Same mobiles, but those sold in India work less efficiently

Ever wondered how different two identical mobiles from a manufacturer are? We’ve all seen it and (likely) thought it was a one-off.

But, as it happens, it is not the case. A recent study has found that operational variances in smartphones sold in India are much higher than their counterparts sold elsewhere in the globe.

Conducted by the Broadband India Forum (BIF) along with telecom audit and analytics company Phimetrics, the study tested operational variances in smartphones across the premium, mid-range and low-priced categories in multiple markets, including India.

Its findings can best be said startling, for, it said, “Global operational variance bands in smartphones are +/- 10 per cent. India operational variance bands are in the region of +/- 27 per cent, thereby impacting customer experience significantly.”

The variance that was measured across four key operational parameters – download speeds, upload speeds, video buffer time and web browsing delay – may potentially cause $30 billion loss to the ever-growing Indian Internet economy by 2020, the study says.

What is astonishing is the fact that smartphone firms find it acceptable to sell such products in India. For instance, if a person buys two identical mobile phones from a sole manufacturer at the same time, chances are s/he would end up getting models that are poles apart in performance despite costing the same.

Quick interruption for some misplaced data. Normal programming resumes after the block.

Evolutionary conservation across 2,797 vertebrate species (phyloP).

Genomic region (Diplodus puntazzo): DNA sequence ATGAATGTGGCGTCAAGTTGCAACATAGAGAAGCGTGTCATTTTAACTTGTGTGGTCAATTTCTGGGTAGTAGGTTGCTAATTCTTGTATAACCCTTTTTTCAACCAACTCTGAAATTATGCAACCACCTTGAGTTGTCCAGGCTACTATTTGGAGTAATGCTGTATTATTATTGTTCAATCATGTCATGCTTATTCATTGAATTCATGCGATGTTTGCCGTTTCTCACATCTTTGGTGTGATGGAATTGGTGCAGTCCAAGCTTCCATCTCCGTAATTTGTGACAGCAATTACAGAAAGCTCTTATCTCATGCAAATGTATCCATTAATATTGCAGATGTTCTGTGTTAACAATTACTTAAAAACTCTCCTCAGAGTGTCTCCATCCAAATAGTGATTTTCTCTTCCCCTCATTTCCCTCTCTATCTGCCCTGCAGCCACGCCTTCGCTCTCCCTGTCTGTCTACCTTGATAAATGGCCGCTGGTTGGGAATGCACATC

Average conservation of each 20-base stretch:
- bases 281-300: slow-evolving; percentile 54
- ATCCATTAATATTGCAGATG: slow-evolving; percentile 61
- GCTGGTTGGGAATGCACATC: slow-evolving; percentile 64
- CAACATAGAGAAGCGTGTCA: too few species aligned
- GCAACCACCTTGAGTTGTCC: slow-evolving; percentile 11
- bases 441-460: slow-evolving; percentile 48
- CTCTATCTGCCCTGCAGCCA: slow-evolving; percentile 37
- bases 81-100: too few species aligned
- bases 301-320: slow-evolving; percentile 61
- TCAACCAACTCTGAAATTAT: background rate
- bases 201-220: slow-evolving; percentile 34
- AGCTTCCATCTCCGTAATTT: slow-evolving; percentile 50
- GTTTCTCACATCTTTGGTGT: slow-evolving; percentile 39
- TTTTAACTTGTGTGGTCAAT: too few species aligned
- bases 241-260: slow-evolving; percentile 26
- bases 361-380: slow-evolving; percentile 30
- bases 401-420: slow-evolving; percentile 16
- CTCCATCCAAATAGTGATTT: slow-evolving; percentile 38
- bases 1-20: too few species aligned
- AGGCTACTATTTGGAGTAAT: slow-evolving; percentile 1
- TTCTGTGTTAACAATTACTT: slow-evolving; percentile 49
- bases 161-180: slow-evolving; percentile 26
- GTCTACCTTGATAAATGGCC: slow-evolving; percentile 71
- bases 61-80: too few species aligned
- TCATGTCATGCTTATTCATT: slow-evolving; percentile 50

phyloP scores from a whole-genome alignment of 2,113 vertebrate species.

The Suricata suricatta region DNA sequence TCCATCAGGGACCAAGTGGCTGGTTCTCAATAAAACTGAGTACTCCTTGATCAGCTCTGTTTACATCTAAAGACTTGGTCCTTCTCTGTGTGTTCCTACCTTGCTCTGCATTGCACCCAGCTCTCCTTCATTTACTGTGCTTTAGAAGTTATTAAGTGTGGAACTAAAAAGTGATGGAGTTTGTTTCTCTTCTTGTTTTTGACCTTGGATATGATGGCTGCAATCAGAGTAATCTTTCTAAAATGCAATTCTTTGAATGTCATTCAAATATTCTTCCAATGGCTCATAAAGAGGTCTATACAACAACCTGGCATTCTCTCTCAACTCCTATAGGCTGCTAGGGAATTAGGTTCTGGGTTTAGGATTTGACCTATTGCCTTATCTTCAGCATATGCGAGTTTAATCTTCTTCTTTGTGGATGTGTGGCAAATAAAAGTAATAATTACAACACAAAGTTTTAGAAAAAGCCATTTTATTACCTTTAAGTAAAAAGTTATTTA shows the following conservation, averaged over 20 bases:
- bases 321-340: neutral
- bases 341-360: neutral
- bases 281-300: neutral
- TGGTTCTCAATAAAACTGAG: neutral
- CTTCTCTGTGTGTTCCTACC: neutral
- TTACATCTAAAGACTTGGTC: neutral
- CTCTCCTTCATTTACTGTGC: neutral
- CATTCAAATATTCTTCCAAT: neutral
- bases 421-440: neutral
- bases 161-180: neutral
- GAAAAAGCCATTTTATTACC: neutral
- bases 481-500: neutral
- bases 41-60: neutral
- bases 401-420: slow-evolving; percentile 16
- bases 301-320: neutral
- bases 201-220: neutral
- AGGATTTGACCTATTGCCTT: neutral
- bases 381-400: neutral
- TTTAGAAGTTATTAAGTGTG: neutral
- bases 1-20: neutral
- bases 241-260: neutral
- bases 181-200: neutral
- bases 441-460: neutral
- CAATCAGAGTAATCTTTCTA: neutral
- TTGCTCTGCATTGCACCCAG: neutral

Customers are completely unaware of this blatant rip-off. The study says customers do not know that device and network performances are inter-linked and not all devices will deliver at the same level of efficiency under similar network conditions.

For the test, the members who conducted the study did it under similar network conditions to highlight the operational variances.

Summing up its findings, the study said, “Operational variance of India’s top selling smartphone models is in the region of 30 per cent while that of premium smartphones is in the range of 15 per cent.” The smartphone models were selected from top global device manufacturers.

It begs the question as to why global manufacturers deem it okay for an Indian to be able to buy a mobile that may or may not perform better and have a difference of 30 per cent. The same is, for reasons known only to them, not okay abroad.

Further, these devices affecting the Internet economy is another issue that needs to be dealt with. ‘Total delays experienced due to poor performing devices was seen to be 25,000 man-years and the potential loss to the Internet economy (2020 projections) is estimated to be around $30 billion,’ the study surmised, leading to speculations on whether smartphone manufacturers value India as they claim to.

It must be noted that India is second only to the US in the smartphone market and it overtook North America in Q2 shipments this year.

Praveen Kumar S